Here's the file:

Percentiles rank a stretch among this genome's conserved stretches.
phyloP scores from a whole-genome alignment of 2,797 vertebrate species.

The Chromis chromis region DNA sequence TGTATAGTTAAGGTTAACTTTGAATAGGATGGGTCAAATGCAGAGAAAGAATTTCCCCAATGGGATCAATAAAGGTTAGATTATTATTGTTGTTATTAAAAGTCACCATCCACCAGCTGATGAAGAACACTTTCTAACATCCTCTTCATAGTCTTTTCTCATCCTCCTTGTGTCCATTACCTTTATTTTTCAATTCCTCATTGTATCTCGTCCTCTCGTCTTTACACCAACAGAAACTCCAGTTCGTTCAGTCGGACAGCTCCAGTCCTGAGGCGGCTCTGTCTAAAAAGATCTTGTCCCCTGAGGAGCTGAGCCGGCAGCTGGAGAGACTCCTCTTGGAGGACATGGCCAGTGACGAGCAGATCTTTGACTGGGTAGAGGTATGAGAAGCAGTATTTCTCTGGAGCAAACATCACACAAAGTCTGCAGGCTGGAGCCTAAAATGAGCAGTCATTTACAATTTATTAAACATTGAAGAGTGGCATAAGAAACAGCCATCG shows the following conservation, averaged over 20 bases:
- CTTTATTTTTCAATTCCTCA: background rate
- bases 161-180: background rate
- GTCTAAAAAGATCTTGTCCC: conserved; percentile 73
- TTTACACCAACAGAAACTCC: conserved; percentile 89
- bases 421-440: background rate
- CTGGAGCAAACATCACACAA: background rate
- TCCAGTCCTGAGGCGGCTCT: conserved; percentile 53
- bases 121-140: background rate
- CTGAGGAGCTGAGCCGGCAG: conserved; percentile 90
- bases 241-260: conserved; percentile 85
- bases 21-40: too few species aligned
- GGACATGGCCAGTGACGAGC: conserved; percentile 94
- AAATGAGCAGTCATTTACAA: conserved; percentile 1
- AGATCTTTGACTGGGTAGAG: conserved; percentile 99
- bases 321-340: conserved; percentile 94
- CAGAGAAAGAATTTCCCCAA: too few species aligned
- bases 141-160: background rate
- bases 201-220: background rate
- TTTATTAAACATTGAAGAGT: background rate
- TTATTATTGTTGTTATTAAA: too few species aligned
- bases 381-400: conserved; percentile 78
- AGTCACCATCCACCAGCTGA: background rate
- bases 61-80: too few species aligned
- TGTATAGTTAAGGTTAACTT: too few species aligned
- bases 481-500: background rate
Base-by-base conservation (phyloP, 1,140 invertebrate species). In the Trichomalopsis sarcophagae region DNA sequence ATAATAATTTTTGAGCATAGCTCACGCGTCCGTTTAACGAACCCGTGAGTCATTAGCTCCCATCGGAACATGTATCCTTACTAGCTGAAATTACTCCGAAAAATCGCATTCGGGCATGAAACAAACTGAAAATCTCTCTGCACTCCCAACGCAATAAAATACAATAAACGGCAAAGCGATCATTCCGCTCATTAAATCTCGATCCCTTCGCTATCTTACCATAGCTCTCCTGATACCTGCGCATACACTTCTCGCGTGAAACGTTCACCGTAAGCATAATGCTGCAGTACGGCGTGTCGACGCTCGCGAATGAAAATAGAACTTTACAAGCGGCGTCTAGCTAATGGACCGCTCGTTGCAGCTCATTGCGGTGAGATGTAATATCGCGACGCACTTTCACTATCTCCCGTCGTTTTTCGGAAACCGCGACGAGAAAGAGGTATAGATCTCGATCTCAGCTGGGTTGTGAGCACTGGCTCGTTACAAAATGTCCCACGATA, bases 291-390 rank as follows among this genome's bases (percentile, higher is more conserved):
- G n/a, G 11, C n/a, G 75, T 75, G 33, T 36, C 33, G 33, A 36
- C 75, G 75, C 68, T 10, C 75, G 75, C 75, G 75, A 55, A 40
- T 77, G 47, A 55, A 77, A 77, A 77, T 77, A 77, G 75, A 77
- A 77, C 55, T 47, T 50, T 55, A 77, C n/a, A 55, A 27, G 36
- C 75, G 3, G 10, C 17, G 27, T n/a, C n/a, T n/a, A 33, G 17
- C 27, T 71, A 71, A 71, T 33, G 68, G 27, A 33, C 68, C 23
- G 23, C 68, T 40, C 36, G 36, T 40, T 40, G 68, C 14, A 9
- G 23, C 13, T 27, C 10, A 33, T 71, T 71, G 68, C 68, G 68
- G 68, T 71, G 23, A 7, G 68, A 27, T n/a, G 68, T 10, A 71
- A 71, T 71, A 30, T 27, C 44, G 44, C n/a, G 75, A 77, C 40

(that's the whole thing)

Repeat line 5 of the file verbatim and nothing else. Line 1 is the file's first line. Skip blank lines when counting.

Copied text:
- bases 161-180: background rate